10/22/2013 02:58 pm ET Updated Jan 23, 2014

Reno Tragedy: It's Never Too Late. Or Too Early.

Recent events in Reno, Nevada once again reminds us of tragic nexus between gun violence, bullying, and the fragility of childhood. While I was not personally involved with that community, as director of a large mobile crisis team in Milwaukee, Wisconsin I see the residual of a great deal of trauma. I teach my staff that bedrock in doing crisis intervention is never to show fear, or concern too great, when helping. This is difficult to do, and one main reasons crisis work is not for everyone. I tell my team, never let them see you're afraid, and always act as if you can help. Unfortunately, I feel strong concern, indeed a modicum of fear, now. My fear is that this will be just the latest news cycle, to come and go quickly, and probably not even warrant a response from large, typically invested factions. I'm afraid this won't even garner the attention of mass killings, and get the close review, outpouring of support, and problem solving it deserves, and that the people of Sparks will be forgotten. But we must dialogue, and there is something to learn.

What little we know so far about the situation is that a 12-year-old allegedly committed the act, and was reportedly experiencing the pressures of teasing or peer alienation. We don't know if this young boy suffered from any mental health issues, but signs do suggest he believed he was being targeted or excluded. I am not here to defend or rationalize, but to search for explanations, and maybe point to some solutions. And right away I need to say that one big problem with tragedies like this, especially involving guns, is that so many want a simple explanation, or solution. There is no one answer. But there are some.

If, in fact, this boy was being teased or ostracized, then we can take some extra steps to support our children, and help them deal with bullying, from both sides of it. Again, I'm not suggesting this was the causal root, but it bears discussion. We need to help kids recognize bullying and then embolden them to intervene. First, kids need to be taught to recognize bullying. In today's culture, this so often takes the form of social media bullying. It can't be minimized, and we can't just tell our kids to "shrug it off." And I don't think we realize, or rely on, the positive power of peer support, or pressure, enough. I saw a girl in a local ER last week, who was relieved that her peer told her mother about an overdose and suicide attempt. "She's now my friend," she said, "not a narc." We need to make it more possible for more kids to band together, and influence the adverse events of childhood, like bullying behavior. One way is to highlight what is obvious to adults, but not to kids -- children and teens who bully do not feel good about themselves. Yes, while some bully and appear tough, they do it to feel empowered, because they feel lesser than others. To bring children who bully into perspective like this might take away some of their perceived power, and encourage others to step in. Buddy up to a bully.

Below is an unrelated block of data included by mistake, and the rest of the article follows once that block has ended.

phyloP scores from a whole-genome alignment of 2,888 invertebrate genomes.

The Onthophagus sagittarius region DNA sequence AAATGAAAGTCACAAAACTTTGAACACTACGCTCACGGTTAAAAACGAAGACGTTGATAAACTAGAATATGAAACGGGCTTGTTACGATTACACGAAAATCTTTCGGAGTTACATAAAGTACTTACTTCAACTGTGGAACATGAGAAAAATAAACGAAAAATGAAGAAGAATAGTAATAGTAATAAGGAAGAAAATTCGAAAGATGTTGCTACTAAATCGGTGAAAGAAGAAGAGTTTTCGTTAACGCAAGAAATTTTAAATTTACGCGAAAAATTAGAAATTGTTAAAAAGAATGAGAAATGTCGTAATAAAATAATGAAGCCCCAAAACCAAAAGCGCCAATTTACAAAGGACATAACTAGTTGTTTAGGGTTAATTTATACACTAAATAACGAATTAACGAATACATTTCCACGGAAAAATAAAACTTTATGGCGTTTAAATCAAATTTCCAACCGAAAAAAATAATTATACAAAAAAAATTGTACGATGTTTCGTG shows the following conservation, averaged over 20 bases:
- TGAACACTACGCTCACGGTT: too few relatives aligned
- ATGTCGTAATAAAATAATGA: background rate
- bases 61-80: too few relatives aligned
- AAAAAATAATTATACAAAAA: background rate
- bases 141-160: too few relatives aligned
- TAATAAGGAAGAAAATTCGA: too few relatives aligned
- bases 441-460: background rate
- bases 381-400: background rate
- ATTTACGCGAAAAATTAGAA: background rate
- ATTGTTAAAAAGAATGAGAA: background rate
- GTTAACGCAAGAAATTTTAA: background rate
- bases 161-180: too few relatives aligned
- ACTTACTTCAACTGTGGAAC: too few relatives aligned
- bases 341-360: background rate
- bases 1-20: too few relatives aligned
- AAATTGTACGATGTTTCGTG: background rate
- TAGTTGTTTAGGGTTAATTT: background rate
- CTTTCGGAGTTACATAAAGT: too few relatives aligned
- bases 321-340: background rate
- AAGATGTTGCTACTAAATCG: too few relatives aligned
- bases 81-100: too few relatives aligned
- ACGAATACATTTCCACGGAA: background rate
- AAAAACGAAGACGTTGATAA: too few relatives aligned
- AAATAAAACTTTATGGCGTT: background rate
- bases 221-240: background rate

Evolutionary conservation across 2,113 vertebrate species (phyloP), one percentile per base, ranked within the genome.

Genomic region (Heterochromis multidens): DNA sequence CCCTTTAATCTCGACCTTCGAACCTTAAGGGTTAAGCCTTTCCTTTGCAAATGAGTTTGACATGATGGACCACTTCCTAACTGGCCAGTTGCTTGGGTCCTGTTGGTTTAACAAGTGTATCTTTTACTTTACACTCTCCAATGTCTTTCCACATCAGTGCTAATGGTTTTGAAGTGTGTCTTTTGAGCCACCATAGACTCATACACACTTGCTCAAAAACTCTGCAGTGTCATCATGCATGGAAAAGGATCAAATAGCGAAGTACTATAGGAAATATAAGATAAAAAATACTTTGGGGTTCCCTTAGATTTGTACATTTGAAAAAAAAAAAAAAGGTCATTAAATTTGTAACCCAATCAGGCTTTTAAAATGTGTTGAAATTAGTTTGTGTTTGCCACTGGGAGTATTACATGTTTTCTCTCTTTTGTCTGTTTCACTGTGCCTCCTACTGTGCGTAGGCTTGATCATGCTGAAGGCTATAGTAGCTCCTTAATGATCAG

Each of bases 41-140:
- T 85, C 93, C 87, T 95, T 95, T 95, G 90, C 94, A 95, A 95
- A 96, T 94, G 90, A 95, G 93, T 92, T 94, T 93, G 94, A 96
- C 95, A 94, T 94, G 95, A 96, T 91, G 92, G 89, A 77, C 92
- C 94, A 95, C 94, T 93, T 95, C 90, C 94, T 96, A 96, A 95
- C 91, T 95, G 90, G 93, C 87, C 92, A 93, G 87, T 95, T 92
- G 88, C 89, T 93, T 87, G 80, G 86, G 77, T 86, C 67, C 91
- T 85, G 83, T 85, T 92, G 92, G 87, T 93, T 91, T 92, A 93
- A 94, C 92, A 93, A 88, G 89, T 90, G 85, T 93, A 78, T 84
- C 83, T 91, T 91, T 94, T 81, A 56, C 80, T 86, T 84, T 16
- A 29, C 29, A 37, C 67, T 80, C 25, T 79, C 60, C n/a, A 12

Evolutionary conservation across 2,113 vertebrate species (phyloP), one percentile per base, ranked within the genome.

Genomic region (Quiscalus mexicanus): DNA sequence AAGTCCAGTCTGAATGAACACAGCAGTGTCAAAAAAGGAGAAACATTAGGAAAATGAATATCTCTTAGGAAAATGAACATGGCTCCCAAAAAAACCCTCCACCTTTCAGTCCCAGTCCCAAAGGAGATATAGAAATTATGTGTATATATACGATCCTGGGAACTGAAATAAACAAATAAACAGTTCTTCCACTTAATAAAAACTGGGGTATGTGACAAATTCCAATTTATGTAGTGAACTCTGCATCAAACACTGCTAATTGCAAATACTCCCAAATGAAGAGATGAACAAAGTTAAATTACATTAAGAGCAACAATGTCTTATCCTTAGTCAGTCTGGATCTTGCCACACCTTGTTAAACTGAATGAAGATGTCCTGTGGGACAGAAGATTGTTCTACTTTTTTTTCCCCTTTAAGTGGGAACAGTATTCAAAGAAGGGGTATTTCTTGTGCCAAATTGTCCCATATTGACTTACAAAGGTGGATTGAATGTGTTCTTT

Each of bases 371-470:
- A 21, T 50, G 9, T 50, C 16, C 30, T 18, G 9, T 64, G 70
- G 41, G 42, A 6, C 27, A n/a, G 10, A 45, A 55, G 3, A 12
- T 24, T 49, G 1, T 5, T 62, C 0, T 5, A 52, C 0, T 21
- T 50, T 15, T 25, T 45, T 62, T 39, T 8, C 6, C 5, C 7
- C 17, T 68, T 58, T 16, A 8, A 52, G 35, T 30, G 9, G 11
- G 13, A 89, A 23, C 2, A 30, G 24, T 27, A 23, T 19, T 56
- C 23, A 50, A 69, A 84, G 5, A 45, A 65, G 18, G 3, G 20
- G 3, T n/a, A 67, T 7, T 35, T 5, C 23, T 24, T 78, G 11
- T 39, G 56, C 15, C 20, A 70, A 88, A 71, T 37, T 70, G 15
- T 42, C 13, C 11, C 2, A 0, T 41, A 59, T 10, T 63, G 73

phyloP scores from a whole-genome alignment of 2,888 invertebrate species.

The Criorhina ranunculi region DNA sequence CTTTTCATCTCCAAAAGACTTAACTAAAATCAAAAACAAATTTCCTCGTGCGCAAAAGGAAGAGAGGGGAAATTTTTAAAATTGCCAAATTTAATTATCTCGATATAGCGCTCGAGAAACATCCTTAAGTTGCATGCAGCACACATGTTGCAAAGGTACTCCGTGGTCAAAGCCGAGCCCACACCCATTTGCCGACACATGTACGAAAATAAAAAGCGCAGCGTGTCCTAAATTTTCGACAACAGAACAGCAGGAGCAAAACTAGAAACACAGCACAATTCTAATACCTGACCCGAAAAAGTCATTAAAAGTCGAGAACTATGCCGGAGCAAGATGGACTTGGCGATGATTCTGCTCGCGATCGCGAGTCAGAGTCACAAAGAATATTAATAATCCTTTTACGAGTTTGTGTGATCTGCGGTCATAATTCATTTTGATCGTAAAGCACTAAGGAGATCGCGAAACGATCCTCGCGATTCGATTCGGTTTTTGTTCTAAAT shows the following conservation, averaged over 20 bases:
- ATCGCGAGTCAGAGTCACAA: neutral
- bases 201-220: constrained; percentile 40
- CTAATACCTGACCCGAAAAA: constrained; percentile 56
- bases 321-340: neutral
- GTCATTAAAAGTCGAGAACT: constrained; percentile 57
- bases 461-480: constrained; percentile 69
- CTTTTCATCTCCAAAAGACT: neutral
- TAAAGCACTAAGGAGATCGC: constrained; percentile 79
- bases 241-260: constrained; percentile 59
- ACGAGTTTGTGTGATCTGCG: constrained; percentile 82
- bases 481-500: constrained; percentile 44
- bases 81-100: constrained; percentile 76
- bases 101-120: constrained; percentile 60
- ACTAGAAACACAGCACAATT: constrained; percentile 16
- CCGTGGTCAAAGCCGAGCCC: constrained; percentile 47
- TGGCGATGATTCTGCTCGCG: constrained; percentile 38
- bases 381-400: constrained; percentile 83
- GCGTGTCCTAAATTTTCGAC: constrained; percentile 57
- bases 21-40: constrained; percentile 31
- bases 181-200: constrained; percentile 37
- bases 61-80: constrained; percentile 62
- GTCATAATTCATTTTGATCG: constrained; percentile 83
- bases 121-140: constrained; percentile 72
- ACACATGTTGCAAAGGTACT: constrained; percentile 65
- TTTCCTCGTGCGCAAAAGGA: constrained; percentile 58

Of course, parents and caregivers need to make it possible for kids to open up about being bullied, and not just shut them down by telling them to "stand up" for themselves. The strain from being targeted or alienated at school is chronic, corrosive, and can be ultimately explosive. No matter what's happening, kids often feel it's their fault, and are reluctant to tell an adult. They suffer in silence 'til it's too late.